Le philosophe Jean Baudrillard (1929-2007) a-t-il vraiment existé? Que reste-t-il de lui? "Une élégance certaine de la pensée", affirme l'un de ses meilleurs interprètes, François L'Yvonnet. Le philosophe de La Société de consommation, des Stratégies fatales et des Cool Memories s'attachait à l'idée du fragment comme mode de pensée : car dans le détail, tout est parfait, c'est dans sa reproduction que tout se complique. François L'Yvonnet explore cinq fragments de la philosophie de Jean Baudrillard et de sa biographie pour (...) mieux saisir l'éclat et la jubilation d'une pensée toujours vivante et contemporaine. (shrink)
RésuméLa notion de «rationalité de l'Univers » a varié au cours du temps, le long dialogue de l'esprit et de la nature ayant toujours abouti à ce que Le Roy appelait « l'évolution de l'évidence et la plasticité de la raison ».L'échec de l'explication mécanique de l'Univers a conduit James Jeans à déclarer que le monde ressemble plutôt « à une grande pensée » qu'à une grande machine », car on ne peut en donner qu'une description mathématique. En réalité, la (...) physique moderne n'est ni plus ni moins mathématique que l'ancienne; elle est seulement plus générale. James Jeans confond les mathématiques pures et les mathématiques appliquées.Eddington prétend déduire les lois générales et les constantes physiques de la nature de considérations épistémologiques a priori. C'est un retour à Kant. Malheureusement les postulate dont il part comme évidents n'ont point paru tels au XVIIe siècle et n'ont été admis que sous la contrainte de l'expérience. Sa théorie ne prévoit ni les neutrons ni les mésons. Elle est vouée à l'échec.La possibilité de trouver un formalisme mathématique applicable à un domaine expérimental ne préjuge en rien la rationalité de l'Univers, car un mathématicien habile sera toujours capable de faire rentrer même un monde « erratique » dans un vêtement mathématique approprié. (shrink)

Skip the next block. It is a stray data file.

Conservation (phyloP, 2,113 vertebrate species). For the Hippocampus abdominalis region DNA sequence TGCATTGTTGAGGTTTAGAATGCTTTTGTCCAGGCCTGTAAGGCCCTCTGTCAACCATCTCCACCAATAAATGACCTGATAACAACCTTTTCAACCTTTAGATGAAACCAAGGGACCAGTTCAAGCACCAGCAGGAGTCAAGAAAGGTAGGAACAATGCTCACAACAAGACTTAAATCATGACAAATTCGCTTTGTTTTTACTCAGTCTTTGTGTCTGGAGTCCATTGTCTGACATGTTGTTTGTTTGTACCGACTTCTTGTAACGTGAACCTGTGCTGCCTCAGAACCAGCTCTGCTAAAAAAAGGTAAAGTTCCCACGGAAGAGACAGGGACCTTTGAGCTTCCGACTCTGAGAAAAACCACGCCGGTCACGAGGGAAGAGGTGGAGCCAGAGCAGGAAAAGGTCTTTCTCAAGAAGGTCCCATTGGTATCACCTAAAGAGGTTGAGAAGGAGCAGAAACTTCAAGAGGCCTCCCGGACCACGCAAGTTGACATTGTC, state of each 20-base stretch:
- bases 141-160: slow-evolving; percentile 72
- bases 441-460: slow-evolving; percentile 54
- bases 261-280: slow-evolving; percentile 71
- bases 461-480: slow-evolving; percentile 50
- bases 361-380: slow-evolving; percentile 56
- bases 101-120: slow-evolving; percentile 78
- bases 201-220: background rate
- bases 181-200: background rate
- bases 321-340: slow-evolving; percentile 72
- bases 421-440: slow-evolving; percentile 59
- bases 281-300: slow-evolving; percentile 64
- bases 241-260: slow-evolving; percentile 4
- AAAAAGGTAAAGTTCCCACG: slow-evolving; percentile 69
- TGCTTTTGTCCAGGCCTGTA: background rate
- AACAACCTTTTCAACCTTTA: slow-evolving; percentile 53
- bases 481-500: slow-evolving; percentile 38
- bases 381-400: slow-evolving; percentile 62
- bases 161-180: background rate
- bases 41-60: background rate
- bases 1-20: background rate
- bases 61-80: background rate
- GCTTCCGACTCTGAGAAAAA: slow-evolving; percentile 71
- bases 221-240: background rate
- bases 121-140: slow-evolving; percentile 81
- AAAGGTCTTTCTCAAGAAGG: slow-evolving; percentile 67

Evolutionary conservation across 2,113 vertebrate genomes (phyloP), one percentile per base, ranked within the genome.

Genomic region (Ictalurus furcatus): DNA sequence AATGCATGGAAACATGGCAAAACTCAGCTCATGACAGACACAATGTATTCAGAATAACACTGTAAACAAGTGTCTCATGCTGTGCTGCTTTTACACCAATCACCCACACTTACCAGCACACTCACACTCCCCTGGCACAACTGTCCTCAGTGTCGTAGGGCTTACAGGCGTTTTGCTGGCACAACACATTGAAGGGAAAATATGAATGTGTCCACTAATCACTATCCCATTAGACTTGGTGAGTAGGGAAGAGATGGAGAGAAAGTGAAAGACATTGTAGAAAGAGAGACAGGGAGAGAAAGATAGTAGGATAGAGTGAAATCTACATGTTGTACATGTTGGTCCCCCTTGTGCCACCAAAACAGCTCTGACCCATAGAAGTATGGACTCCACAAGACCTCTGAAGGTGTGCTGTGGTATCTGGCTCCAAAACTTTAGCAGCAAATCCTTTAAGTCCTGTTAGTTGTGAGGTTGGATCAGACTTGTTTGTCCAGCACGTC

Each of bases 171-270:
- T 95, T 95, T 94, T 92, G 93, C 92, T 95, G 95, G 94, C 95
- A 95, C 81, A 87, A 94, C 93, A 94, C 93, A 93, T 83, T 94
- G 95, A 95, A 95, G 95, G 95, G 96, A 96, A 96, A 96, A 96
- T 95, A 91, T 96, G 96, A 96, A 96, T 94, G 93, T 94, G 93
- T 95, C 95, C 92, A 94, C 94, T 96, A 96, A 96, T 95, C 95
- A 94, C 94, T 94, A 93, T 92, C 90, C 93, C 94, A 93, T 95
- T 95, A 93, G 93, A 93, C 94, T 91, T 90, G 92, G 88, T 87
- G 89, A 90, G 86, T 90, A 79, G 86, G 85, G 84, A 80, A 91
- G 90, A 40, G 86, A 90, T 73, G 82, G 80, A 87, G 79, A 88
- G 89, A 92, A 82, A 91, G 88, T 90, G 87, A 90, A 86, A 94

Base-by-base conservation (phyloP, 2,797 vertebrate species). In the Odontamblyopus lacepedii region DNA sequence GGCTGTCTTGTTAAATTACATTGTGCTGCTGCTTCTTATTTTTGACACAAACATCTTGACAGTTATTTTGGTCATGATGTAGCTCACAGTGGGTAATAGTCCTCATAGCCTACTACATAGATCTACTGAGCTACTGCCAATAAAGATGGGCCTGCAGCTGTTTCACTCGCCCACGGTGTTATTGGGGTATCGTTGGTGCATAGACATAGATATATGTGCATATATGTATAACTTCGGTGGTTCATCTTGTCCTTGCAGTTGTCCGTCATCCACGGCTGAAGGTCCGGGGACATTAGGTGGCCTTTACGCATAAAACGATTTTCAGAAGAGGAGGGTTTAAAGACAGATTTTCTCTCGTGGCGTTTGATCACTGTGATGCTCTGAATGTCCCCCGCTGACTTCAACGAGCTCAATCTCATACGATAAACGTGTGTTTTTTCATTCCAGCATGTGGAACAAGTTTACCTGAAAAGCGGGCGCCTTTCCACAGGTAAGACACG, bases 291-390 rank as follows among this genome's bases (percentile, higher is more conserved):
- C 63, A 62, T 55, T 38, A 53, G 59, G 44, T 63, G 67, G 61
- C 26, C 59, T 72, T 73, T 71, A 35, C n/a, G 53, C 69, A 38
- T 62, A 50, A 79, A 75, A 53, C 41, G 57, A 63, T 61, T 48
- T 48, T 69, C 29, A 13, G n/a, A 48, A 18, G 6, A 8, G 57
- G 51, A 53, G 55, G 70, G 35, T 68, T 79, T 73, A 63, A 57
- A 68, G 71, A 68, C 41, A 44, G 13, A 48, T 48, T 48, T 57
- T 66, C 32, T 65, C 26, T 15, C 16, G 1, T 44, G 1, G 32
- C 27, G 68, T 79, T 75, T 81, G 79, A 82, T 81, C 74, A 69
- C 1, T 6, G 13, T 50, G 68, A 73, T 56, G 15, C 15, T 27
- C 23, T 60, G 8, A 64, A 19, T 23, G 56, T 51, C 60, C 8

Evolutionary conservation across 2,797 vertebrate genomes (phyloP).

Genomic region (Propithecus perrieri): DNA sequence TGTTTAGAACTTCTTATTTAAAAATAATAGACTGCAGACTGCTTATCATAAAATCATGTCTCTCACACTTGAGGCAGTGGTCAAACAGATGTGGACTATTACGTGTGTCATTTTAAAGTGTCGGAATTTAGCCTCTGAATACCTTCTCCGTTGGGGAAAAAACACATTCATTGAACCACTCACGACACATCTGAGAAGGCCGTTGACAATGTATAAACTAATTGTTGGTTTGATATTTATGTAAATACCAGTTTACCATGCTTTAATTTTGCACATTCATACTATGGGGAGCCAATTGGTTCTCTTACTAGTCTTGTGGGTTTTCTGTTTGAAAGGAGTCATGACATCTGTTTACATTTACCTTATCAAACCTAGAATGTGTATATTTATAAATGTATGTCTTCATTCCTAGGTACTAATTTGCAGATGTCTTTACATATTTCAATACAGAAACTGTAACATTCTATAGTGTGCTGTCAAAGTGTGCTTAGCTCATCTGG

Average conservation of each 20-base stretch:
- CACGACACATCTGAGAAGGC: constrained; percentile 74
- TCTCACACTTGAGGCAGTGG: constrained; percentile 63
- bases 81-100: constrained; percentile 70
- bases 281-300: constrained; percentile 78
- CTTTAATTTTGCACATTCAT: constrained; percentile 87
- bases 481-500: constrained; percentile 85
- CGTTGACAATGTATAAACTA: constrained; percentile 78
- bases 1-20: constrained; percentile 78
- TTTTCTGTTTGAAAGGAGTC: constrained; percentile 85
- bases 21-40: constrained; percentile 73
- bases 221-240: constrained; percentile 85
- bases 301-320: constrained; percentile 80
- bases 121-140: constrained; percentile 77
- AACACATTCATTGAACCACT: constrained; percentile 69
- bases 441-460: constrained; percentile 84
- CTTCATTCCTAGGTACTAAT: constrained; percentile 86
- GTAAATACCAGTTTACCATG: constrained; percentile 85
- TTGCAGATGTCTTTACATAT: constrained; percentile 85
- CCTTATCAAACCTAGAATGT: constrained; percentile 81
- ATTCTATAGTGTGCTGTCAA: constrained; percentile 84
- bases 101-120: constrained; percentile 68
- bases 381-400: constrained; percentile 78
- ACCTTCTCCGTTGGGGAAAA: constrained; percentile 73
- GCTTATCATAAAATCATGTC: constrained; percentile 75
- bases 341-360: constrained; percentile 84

This paper presents the results of a survey of students majoring in STEM fields whose education contained a significant history, philosophy and sociology of science component. The survey was administered to students in a North American public 4-year university just prior to completing their HPS sequence. The survey assessed students’ attitudes towards HPS to gauge how those attitudes changed over the course of their college careers, and to identify the benefits and obstacles to studying HPS as a component of their (...) STEM education. The survey reveals that students generally found unexpected value in taking HPS within their STEM curriculum. It also reveals that framing HPS courses as a means of gaining communication skills necessary to be an influential scientist seems to resonate with students. However, students also identified several factors limiting engagement with HPS content, including the length and density of required readings and assessment via essays and papers. (shrink)